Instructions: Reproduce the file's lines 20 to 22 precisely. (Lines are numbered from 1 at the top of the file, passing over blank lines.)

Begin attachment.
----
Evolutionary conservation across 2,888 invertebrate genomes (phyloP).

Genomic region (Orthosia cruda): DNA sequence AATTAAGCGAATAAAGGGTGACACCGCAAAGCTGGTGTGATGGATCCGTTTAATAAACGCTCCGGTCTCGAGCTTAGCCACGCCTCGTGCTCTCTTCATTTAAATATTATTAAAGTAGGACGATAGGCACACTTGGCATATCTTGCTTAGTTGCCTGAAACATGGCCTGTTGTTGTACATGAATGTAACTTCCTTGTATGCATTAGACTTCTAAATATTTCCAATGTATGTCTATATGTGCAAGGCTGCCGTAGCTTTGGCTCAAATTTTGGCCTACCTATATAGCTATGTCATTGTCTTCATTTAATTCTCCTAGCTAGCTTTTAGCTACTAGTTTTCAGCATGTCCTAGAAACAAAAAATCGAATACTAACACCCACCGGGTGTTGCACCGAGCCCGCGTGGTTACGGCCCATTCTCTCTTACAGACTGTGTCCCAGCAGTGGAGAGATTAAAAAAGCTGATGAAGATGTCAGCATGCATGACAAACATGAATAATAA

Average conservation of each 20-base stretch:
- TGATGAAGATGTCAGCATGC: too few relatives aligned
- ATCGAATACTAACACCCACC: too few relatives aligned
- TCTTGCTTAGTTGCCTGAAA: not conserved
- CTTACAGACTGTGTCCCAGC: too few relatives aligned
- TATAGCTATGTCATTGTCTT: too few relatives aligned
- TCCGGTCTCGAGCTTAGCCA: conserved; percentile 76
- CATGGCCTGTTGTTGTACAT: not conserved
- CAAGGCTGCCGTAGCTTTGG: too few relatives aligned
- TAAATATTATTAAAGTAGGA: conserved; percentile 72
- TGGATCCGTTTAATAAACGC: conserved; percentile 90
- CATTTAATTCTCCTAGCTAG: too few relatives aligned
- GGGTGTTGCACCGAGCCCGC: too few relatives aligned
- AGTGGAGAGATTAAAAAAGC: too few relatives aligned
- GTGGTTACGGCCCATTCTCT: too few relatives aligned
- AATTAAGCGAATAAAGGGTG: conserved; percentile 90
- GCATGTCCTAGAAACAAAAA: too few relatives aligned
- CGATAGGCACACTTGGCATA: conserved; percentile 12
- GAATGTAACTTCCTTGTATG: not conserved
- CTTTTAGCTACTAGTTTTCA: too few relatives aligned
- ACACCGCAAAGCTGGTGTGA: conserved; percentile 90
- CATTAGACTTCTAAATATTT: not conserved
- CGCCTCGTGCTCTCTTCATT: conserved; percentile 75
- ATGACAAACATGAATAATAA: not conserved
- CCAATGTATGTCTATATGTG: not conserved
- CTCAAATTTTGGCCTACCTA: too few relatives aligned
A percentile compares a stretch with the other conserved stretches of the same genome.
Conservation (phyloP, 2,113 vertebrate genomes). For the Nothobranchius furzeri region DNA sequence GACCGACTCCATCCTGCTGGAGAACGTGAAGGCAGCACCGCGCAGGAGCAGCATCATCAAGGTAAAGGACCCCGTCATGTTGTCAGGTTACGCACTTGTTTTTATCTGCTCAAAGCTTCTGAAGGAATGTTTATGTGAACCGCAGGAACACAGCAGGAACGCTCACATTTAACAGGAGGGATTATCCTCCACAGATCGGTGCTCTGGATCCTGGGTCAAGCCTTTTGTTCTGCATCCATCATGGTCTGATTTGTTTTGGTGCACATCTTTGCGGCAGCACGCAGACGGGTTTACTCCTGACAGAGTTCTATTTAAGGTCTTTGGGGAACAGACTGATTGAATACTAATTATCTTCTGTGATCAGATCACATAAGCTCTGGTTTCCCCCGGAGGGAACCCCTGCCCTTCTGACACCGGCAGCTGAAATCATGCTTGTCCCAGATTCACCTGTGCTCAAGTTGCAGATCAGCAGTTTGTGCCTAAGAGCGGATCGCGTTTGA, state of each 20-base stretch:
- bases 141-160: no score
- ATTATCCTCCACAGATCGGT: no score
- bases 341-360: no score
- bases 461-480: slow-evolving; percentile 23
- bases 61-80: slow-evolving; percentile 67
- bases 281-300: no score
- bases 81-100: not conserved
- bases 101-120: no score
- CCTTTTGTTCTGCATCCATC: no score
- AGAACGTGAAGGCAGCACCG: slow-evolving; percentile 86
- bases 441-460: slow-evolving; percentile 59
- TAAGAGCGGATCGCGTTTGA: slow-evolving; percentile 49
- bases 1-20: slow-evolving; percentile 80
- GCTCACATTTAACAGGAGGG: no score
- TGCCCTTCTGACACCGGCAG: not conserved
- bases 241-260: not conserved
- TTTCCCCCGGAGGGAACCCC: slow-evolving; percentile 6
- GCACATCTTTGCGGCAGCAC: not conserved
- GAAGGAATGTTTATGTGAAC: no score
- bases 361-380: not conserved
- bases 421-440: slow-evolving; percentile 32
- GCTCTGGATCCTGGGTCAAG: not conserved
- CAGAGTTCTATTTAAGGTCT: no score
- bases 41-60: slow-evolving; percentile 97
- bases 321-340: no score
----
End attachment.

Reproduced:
- CGATAGGCACACTTGGCATA: conserved; percentile 12
- GAATGTAACTTCCTTGTATG: not conserved
- CTTTTAGCTACTAGTTTTCA: too few relatives aligned